Old School, by Albert W. Vogt III

As we matriculate through the grades, there is a sense that the next stage is when things will be different.  We tend to look at our current situation with all its cares and worries and see nothing but problems.  This notion, combined with our lack of maturity in our developmental years, makes us wish when we are younger that we are older.  Yet, what happens when we finally make it?  I speak to subjects that have been covered in many different cinematic examples.  There is a line that can be drawn at the time of college graduation, the point at which, as the saying goes, it is time for you to enter the “real world.”  For some it is earlier, some later, but there seems to be a cultural distinction between the two halves of our lives.  Old School (2003) attempts to bridge the gap between the two.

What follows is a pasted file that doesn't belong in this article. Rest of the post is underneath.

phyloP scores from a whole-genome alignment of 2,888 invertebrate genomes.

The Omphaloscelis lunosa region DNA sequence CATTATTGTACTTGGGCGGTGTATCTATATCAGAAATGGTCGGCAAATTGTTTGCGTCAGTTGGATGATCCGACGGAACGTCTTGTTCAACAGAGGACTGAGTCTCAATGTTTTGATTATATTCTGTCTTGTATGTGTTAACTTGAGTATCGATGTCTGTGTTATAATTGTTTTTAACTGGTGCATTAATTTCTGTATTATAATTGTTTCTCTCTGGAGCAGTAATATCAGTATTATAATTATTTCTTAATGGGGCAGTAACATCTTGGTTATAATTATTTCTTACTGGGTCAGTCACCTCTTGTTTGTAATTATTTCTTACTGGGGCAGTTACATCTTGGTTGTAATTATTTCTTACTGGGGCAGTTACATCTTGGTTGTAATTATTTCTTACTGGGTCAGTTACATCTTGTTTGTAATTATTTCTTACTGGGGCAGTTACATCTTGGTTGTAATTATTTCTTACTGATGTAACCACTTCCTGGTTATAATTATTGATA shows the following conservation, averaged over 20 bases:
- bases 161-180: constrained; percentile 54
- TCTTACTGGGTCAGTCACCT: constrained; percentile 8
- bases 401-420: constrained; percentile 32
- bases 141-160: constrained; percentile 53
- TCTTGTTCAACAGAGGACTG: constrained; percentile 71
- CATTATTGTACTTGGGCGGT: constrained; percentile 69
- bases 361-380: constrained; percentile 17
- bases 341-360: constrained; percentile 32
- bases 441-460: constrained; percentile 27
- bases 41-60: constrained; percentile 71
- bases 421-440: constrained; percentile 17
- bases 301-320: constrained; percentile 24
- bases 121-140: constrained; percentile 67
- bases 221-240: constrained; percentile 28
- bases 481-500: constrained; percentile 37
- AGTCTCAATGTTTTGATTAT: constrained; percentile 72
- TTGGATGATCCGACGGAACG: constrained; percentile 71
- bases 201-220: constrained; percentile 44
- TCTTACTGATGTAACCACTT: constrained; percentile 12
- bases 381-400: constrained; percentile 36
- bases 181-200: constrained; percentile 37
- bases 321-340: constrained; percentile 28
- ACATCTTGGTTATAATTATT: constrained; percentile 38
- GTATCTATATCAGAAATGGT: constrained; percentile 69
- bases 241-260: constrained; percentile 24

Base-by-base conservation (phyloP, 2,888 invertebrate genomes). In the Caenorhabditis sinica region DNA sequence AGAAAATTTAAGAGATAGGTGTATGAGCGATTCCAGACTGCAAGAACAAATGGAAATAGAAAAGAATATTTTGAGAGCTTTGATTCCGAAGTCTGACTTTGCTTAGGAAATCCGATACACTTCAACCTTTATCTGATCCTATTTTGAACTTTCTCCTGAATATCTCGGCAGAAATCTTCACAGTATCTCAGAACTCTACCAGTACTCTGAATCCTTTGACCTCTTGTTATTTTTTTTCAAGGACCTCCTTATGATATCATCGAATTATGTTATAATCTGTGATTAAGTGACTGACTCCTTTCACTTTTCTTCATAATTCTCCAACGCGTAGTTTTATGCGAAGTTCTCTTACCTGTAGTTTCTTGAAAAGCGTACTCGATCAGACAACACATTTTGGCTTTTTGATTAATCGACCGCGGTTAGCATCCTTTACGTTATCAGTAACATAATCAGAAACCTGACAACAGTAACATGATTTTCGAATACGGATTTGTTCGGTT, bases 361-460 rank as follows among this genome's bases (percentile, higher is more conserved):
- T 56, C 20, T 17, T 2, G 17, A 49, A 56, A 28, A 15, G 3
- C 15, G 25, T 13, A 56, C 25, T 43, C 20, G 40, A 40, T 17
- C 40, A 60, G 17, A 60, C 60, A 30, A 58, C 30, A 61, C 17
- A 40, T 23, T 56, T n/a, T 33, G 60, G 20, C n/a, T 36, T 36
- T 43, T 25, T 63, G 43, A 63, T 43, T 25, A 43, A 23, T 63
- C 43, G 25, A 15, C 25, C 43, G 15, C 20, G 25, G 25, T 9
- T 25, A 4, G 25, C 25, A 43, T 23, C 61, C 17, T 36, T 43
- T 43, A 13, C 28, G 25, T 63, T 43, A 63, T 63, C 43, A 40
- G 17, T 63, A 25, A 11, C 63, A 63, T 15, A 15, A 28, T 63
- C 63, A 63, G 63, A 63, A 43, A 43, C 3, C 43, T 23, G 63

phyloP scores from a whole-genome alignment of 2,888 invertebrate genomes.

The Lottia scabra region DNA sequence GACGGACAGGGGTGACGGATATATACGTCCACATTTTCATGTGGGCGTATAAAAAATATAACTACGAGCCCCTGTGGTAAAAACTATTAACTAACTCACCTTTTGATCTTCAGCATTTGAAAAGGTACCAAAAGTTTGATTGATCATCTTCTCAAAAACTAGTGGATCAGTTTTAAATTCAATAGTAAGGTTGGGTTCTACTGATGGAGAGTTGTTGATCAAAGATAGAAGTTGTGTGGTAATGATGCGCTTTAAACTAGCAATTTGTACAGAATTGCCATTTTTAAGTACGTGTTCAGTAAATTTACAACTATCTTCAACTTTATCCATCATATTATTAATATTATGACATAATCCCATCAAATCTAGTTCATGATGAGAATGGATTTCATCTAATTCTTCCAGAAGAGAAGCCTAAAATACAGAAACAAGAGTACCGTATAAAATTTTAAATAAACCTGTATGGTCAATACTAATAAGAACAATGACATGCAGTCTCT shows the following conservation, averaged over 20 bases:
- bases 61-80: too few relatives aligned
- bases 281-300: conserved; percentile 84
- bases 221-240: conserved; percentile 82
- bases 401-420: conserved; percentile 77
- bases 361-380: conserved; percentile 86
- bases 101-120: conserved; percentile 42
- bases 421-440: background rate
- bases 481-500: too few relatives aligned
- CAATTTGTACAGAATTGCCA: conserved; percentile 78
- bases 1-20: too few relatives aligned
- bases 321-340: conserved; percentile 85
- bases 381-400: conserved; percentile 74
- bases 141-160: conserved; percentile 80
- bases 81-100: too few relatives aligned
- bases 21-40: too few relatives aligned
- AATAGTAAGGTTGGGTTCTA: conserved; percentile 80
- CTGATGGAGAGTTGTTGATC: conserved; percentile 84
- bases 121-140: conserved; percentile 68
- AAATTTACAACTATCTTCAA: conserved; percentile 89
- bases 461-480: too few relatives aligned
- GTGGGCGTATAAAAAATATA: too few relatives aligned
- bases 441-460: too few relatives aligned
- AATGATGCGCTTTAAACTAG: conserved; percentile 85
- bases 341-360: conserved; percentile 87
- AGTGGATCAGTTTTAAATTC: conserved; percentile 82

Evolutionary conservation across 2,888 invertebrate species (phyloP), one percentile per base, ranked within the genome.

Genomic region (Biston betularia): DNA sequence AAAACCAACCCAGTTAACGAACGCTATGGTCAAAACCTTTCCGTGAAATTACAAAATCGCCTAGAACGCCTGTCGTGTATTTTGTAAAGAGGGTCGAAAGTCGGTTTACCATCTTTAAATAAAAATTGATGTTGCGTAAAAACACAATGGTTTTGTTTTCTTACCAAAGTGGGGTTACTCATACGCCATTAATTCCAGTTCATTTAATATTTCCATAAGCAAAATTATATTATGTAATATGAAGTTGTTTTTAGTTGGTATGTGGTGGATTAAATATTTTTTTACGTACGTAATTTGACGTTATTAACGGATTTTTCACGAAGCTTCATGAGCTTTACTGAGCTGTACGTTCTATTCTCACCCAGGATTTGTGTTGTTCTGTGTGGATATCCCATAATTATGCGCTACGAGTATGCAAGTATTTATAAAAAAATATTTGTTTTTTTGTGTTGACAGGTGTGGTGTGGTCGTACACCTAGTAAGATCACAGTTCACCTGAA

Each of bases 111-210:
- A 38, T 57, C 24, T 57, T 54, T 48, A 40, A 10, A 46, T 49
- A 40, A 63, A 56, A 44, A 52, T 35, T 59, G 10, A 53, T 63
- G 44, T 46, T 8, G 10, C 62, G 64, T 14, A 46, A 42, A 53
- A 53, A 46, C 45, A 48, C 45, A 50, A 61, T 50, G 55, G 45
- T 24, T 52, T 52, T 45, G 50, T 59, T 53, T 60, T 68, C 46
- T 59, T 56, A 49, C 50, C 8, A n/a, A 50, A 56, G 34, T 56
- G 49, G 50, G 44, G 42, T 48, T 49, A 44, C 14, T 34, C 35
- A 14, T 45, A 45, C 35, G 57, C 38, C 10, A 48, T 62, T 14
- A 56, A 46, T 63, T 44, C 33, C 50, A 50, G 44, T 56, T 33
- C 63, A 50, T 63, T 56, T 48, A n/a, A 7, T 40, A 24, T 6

Old School starts with the new school, if you will, with the working lawyer Mitch Martin (Luke Wilson) away from home on business.  Nothing is going right for him, and the job is suffocating.  Hence, it is with eagerness that he returns home early to his girlfriend, Heidi (Juliette Lewis).  He believes her to be, ahem, warmed up for his arrival.  Instead, he finds that she is being promiscuous (to say the utter least), and he leaves depressed and shocked.  It is in this state that he attends the wedding of one of his best friends, Frank Ricard (Will Ferrell), which leads to Mitch getting drunk during the reception.  His behavior does not leave a good impression on Nicole (Ellen Pompeo), a woman on whom he had a crush in high school.  Adding to the list of poor coping decisions is allowing Mitch’s other best friend, Bernard “Beanie” Campbell (Vince Vaughn), to throw a party for Mitch at his new house near the campus of the college they attended.  The next morning finds Mitch waking up in a stupor next to a strange girl (who later turns out to be in high school) full of regret.  The situation is not helped when one of the nearby school’s deans, Gordon Pritchard (Jeremy Piven), shows up to lodge several complaints about the previous evening’s festivities.  The main one is that since the house is so close to campus it must serve an academic function, and no amount of appealing to the fact that Mitch and Dean Pritchard are old acquaintances can change the administrator’s mind.  Beanie, though, sees an opportunity.  Feeling stifled by his own home life, he proposes that they start their own new fraternity along with Frank.  Beanie and Frank want some place to go where they can let loose from their families.  Mitch is reluctant because it is his house, but is also not keen on moving again right away, so eventually agrees.  To sweeten the deal for Mitch, the others dub him the “Godfather,” which I guess makes everything better.  Yet, they are going to cater not only to the few college kids that could not get into fraternities, but also to others who are in similar situations as Beanie and Frank.  Hence, they set to work with their recruitment, of the college-aged and the adults, and they are on their way to creating an actual fraternity.  In the meantime, Mitch meets Nicole again, this time in a more sober frame of mind, and has a few more amiable interactions with her.  Things go off the rails again at a birthday party for one of Beanie’s children.  There is chemistry between the two, despite the fact that Nicole has brought her boyfriend, Mark (Craig Kilborn).  Mitch’s growing feelings for Nicole are complicated when he finds Mark making out with another woman at the party, and is pressured into not saying anything.  Later, Mark says that he caught Mitch doing the deed, which, along with a whole host of other suspicious things about Mitch, once more earns her distrust.  Meanwhile, cracks are beginning to form in Mitch’s new fraternity.  The first complication comes when their oldest member, Joseph “Blue” Pulaski (Patrick Cranshaw), dies in the house during a, er, “wrestling incident.”  The less said about this, the better.  Frank’s marriage also ends because of his inordinate dedication to the club, which triggers a reversion to “Frank the Tank,” behaviors she thought behind him.  The biggest challenge, though, is Dean Pritchard, who harbors resentment for Mitch and his activities stemming from when they were younger.  Dean Pritchard’s first step is to attempt to expel the students in the fraternity.  Mitch appeals on their behalf, and they are given a set of tasks to perform in order to prove their worthiness to the school.  Though they pass all their tests, Dean Pritchard still revokes their charter when he notes that Blue, who is still listed on their rolls, got a zero for everything.  What saves the day is Frank obtaining a recording of Dean Pritchard bribing the head of the student union to deny their fraternity.  With the administrator exposed, he is summarily fired, and the fraternity is allowed to stay.  It is left to Frank to lead, with Beanie stepping away.  Mitch does, too, in order to pursue a relationship with Nicole after she realizes what had really happened with Mark.  Aside from one last scene when Frank sees Heidi in the grocery store, this is essentially where the film concludes.